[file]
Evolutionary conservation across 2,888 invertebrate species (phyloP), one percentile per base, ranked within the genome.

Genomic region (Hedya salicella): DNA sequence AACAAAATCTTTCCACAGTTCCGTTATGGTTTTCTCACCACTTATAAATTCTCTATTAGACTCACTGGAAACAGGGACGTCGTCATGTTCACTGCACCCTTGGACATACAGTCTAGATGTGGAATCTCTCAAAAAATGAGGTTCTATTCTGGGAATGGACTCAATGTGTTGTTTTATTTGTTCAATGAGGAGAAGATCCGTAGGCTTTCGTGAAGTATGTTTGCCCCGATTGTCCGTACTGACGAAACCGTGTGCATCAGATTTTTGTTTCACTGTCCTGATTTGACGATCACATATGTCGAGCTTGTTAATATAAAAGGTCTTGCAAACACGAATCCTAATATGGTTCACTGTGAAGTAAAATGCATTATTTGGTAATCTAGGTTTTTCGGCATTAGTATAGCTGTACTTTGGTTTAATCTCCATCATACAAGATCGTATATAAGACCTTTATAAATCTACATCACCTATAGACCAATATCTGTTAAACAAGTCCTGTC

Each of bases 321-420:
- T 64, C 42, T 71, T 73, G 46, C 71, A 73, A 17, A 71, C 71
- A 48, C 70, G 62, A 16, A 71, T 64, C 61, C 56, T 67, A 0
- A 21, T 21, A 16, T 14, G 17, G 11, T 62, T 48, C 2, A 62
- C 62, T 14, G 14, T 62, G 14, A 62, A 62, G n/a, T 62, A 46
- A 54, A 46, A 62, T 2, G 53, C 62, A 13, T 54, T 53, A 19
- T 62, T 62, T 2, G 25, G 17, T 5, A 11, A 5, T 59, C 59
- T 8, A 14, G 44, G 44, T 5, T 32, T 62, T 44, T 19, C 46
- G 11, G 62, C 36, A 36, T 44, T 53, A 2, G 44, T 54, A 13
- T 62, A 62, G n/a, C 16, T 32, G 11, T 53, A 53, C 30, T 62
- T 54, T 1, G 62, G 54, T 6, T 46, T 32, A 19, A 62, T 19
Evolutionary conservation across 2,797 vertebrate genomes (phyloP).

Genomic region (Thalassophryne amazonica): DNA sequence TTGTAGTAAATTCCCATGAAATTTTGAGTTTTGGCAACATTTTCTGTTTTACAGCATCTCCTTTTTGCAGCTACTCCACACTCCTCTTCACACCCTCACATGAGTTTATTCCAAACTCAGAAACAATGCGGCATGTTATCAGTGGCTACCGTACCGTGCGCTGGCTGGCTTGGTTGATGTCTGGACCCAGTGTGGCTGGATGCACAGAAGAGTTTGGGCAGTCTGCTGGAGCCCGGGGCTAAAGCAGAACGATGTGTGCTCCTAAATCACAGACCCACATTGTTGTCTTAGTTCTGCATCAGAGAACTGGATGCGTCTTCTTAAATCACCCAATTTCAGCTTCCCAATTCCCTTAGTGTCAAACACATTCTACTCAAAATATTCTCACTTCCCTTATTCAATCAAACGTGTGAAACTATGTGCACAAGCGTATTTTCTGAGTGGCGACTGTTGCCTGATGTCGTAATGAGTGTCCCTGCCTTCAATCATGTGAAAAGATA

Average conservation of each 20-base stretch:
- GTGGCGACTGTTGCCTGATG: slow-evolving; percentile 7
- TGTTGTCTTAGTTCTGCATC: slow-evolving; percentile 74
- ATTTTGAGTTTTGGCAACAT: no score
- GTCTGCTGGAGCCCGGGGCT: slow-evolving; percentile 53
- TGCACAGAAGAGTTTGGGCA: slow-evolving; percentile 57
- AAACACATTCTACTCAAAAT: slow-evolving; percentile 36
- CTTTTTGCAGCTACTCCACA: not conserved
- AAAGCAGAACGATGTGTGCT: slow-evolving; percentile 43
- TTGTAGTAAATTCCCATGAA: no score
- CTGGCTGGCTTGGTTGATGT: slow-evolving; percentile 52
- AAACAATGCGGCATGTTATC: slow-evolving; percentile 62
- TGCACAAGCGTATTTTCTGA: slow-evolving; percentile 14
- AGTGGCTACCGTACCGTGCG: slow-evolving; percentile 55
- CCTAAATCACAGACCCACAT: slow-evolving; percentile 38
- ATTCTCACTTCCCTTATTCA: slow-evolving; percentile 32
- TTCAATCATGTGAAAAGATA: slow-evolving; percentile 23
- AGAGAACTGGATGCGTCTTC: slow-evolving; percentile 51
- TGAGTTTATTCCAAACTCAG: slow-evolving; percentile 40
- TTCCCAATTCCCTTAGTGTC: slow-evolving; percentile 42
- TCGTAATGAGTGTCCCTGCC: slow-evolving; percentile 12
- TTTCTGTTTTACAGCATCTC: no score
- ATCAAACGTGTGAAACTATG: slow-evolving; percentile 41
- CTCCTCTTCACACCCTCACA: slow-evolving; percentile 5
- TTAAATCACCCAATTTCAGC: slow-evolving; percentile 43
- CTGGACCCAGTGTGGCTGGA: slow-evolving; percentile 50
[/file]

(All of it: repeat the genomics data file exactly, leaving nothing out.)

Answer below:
Evolutionary conservation across 2,888 invertebrate species (phyloP), one percentile per base, ranked within the genome.

Genomic region (Hedya salicella): DNA sequence AACAAAATCTTTCCACAGTTCCGTTATGGTTTTCTCACCACTTATAAATTCTCTATTAGACTCACTGGAAACAGGGACGTCGTCATGTTCACTGCACCCTTGGACATACAGTCTAGATGTGGAATCTCTCAAAAAATGAGGTTCTATTCTGGGAATGGACTCAATGTGTTGTTTTATTTGTTCAATGAGGAGAAGATCCGTAGGCTTTCGTGAAGTATGTTTGCCCCGATTGTCCGTACTGACGAAACCGTGTGCATCAGATTTTTGTTTCACTGTCCTGATTTGACGATCACATATGTCGAGCTTGTTAATATAAAAGGTCTTGCAAACACGAATCCTAATATGGTTCACTGTGAAGTAAAATGCATTATTTGGTAATCTAGGTTTTTCGGCATTAGTATAGCTGTACTTTGGTTTAATCTCCATCATACAAGATCGTATATAAGACCTTTATAAATCTACATCACCTATAGACCAATATCTGTTAAACAAGTCCTGTC

Each of bases 321-420:
- T 64, C 42, T 71, T 73, G 46, C 71, A 73, A 17, A 71, C 71
- A 48, C 70, G 62, A 16, A 71, T 64, C 61, C 56, T 67, A 0
- A 21, T 21, A 16, T 14, G 17, G 11, T 62, T 48, C 2, A 62
- C 62, T 14, G 14, T 62, G 14, A 62, A 62, G n/a, T 62, A 46
- A 54, A 46, A 62, T 2, G 53, C 62, A 13, T 54, T 53, A 19
- T 62, T 62, T 2, G 25, G 17, T 5, A 11, A 5, T 59, C 59
- T 8, A 14, G 44, G 44, T 5, T 32, T 62, T 44, T 19, C 46
- G 11, G 62, C 36, A 36, T 44, T 53, A 2, G 44, T 54, A 13
- T 62, A 62, G n/a, C 16, T 32, G 11, T 53, A 53, C 30, T 62
- T 54, T 1, G 62, G 54, T 6, T 46, T 32, A 19, A 62, T 19
Evolutionary conservation across 2,797 vertebrate genomes (phyloP).

Genomic region (Thalassophryne amazonica): DNA sequence TTGTAGTAAATTCCCATGAAATTTTGAGTTTTGGCAACATTTTCTGTTTTACAGCATCTCCTTTTTGCAGCTACTCCACACTCCTCTTCACACCCTCACATGAGTTTATTCCAAACTCAGAAACAATGCGGCATGTTATCAGTGGCTACCGTACCGTGCGCTGGCTGGCTTGGTTGATGTCTGGACCCAGTGTGGCTGGATGCACAGAAGAGTTTGGGCAGTCTGCTGGAGCCCGGGGCTAAAGCAGAACGATGTGTGCTCCTAAATCACAGACCCACATTGTTGTCTTAGTTCTGCATCAGAGAACTGGATGCGTCTTCTTAAATCACCCAATTTCAGCTTCCCAATTCCCTTAGTGTCAAACACATTCTACTCAAAATATTCTCACTTCCCTTATTCAATCAAACGTGTGAAACTATGTGCACAAGCGTATTTTCTGAGTGGCGACTGTTGCCTGATGTCGTAATGAGTGTCCCTGCCTTCAATCATGTGAAAAGATA

Average conservation of each 20-base stretch:
- GTGGCGACTGTTGCCTGATG: slow-evolving; percentile 7
- TGTTGTCTTAGTTCTGCATC: slow-evolving; percentile 74
- ATTTTGAGTTTTGGCAACAT: no score
- GTCTGCTGGAGCCCGGGGCT: slow-evolving; percentile 53
- TGCACAGAAGAGTTTGGGCA: slow-evolving; percentile 57
- AAACACATTCTACTCAAAAT: slow-evolving; percentile 36
- CTTTTTGCAGCTACTCCACA: not conserved
- AAAGCAGAACGATGTGTGCT: slow-evolving; percentile 43
- TTGTAGTAAATTCCCATGAA: no score
- CTGGCTGGCTTGGTTGATGT: slow-evolving; percentile 52
- AAACAATGCGGCATGTTATC: slow-evolving; percentile 62
- TGCACAAGCGTATTTTCTGA: slow-evolving; percentile 14
- AGTGGCTACCGTACCGTGCG: slow-evolving; percentile 55
- CCTAAATCACAGACCCACAT: slow-evolving; percentile 38
- ATTCTCACTTCCCTTATTCA: slow-evolving; percentile 32
- TTCAATCATGTGAAAAGATA: slow-evolving; percentile 23
- AGAGAACTGGATGCGTCTTC: slow-evolving; percentile 51
- TGAGTTTATTCCAAACTCAG: slow-evolving; percentile 40
- TTCCCAATTCCCTTAGTGTC: slow-evolving; percentile 42
- TCGTAATGAGTGTCCCTGCC: slow-evolving; percentile 12
- TTTCTGTTTTACAGCATCTC: no score
- ATCAAACGTGTGAAACTATG: slow-evolving; percentile 41
- CTCCTCTTCACACCCTCACA: slow-evolving; percentile 5
- TTAAATCACCCAATTTCAGC: slow-evolving; percentile 43
- CTGGACCCAGTGTGGCTGGA: slow-evolving; percentile 50